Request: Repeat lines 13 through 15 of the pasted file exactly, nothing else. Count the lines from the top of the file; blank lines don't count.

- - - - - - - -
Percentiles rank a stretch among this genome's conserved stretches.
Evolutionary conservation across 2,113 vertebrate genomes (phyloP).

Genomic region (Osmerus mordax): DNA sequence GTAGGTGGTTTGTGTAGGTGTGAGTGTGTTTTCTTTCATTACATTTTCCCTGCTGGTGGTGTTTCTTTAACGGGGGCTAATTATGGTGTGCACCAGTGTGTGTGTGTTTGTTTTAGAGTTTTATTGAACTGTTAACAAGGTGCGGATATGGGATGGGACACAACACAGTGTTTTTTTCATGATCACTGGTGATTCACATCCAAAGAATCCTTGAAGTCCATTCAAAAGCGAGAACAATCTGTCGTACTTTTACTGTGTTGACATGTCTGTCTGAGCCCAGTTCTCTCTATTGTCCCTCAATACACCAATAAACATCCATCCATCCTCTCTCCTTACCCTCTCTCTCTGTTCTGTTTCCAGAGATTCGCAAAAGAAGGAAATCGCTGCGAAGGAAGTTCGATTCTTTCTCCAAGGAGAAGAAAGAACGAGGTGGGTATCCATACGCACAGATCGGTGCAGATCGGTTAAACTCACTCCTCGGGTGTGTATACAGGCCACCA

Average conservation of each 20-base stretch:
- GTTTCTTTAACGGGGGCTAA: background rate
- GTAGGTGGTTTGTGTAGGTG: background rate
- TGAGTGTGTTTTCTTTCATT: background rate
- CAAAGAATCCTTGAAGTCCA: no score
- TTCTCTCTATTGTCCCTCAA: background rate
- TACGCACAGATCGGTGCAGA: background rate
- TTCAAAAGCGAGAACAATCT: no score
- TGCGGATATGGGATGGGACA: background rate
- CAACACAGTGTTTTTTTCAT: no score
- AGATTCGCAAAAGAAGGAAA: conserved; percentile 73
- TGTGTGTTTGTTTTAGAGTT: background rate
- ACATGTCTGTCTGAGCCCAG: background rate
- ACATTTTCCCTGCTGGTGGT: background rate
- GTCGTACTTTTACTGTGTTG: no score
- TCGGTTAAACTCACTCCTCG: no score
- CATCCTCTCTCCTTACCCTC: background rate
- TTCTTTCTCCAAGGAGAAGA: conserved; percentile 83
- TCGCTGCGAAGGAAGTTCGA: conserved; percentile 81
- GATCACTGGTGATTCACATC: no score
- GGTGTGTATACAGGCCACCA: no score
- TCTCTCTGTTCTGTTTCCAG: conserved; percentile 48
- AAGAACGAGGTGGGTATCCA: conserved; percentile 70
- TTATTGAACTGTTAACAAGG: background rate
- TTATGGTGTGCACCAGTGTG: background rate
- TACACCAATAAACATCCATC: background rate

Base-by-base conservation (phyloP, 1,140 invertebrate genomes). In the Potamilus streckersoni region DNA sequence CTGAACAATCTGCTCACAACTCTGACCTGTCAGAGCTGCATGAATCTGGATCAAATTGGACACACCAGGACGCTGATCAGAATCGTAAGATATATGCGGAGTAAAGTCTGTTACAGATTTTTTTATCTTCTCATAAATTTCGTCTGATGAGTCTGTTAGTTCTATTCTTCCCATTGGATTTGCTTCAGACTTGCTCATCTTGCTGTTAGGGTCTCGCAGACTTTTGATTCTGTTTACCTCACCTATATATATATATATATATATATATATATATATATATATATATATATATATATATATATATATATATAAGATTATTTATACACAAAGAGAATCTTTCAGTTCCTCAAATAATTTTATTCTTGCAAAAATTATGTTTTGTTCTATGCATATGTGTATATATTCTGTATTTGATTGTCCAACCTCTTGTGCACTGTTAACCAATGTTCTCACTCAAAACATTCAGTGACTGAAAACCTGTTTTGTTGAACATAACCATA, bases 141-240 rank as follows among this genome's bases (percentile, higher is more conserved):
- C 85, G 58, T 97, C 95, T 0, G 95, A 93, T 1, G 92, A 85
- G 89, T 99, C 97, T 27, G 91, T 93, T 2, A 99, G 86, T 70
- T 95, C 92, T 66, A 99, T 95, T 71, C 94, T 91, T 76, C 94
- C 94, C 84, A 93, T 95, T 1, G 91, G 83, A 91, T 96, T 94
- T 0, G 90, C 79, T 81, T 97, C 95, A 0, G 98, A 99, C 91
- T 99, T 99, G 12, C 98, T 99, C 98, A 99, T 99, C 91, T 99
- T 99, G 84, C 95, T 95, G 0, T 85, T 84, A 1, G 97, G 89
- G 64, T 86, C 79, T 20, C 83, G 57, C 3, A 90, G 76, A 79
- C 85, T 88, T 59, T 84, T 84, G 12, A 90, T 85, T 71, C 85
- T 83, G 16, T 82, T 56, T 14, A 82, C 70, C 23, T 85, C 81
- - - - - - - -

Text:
- CAACACAGTGTTTTTTTCAT: no score
- AGATTCGCAAAAGAAGGAAA: conserved; percentile 73
- TGTGTGTTTGTTTTAGAGTT: background rate